How to Build An Ionic App with Firebase and AngularFire 4 Last update: 2017-05-16

How to Build An Ionic App with Firebase and AngularFire 4

When it comes to building an Ionic app with a solid backend, the current choice for many people is Firebase, and most of the time combined with AngularFire. And for reasons.

The process of connecting an Angular app to Firebase is fairly easy in combination with the great AngularFire package, which is currently at the state of a release candidate for a new version 4. We will be using that version to build a simple cloud based shopping app with Ionic and Firebase!

Once we are done with the app our result inside the app and Firebase database might look like in the image below. firebase-shopping-list

Setup the App

We start y creating a blank new Ionic app. With the new Ionic CLI 3 there are now changes for these commands so you should be fine to run:

ionic start devdacticShopping blank
cd devdacticShopping
npm install angularfire2@4.0.0-rc0 firebase --save
ionic g provider firebase

We only need the AngularFire package at the currently latest version and the official Firebase package. Besides the packages we generate a FirebaseProvider which will be our connection to Firebase within the app.

Now we also need to create our app inside Firebase, so go ahead and sign in or connect your Google account if you haven’t done already. Inside your Firebase console you have the option to create a new app, so do it now and select a region where you think your users will most likely live.


When you now go into your app you will see a view with 3 circles allowing you to add Firebase to your app. You can already copy most of the code from the ”Add Firebase to your web app” overlay because we need it in the next step!

Configure our Firebase Connection

Now that we got the config for the connection we can jump right into our Ionic app and configure AngularFire. We use the copied config and paste it above our module insie src/app/app.module.ts.

We also import our new provider, and finally the different packages of AngularFire as those are now separate and not all in one!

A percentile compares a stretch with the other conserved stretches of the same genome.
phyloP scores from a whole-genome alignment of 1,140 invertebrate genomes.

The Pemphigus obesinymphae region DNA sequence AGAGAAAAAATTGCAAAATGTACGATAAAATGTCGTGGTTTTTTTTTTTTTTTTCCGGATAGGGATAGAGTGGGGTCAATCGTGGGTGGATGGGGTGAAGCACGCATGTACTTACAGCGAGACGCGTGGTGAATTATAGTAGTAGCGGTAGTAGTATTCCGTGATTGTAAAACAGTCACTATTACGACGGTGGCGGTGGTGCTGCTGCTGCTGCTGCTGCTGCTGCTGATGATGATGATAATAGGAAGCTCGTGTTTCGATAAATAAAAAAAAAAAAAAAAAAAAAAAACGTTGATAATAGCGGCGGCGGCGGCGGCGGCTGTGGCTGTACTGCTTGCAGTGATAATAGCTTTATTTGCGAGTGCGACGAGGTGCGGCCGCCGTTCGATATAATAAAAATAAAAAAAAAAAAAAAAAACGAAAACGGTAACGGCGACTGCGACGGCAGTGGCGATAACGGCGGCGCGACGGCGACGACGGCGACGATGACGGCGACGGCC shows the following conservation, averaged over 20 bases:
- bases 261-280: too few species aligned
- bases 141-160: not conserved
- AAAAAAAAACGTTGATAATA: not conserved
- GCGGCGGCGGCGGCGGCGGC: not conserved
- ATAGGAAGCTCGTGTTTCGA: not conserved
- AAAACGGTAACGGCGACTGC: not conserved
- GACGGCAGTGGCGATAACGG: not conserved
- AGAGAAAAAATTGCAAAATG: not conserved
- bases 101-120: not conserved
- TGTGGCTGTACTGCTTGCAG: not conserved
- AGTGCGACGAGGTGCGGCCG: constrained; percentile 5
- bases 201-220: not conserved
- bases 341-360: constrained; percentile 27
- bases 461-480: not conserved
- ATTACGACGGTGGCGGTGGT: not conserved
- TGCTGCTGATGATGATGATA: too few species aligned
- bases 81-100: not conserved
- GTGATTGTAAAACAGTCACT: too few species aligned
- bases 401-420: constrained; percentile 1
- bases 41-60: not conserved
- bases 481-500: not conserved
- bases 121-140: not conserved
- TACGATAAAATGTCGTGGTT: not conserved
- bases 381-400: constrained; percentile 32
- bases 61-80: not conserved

Finally we call initializeApp() with the config for our app to easily establish the connection to Firebase.

Go ahead and change your module file to:

import { BrowserModule } from '@angular/platform-browser';
import { ErrorHandler, NgModule } from '@angular/core';
import { IonicApp, IonicErrorHandler, IonicModule } from 'ionic-angular';
import { SplashScreen } from '@ionic-native/splash-screen';
import { StatusBar } from '@ionic-native/status-bar';

import { MyApp } from './app.component';
import { HomePage } from '../pages/home/home';

import { HttpModule } from '@angular/http';
import { AngularFireDatabaseModule } from 'angularfire2/database';
import { AngularFireModule } from 'angularfire2';
import { FirebaseProvider } from './../providers/firebase/firebase';

const firebaseConfig = {
    apiKey: "YOURKEY",
    authDomain: "",
    databaseURL: "",
    projectId: "yourvalues",
    storageBucket: "",
    messagingSenderId: "yourvalues"

  declarations: [
  imports: [
  bootstrap: [IonicApp],
  entryComponents: [
  providers: [
    {provide: ErrorHandler, useClass: IonicErrorHandler}
export class AppModule {}

Before we dive into the rest of the code we need to change the Firebase security rules (for now). If you havenÄ’t heard of them, you can specify some JSON rules for your data nodes to prevent read or write access to different parts of your database.

In our case we are not using authentication here so we can disabled the rules. Navigate inside Firebase to Database -> Rules and change your rules to these dumb rules:

  "rules": {
    ".read": "true",
    ".write": "true"

Now everyone can read and write the data, but for now that’s fine.

Create our Firebase Provider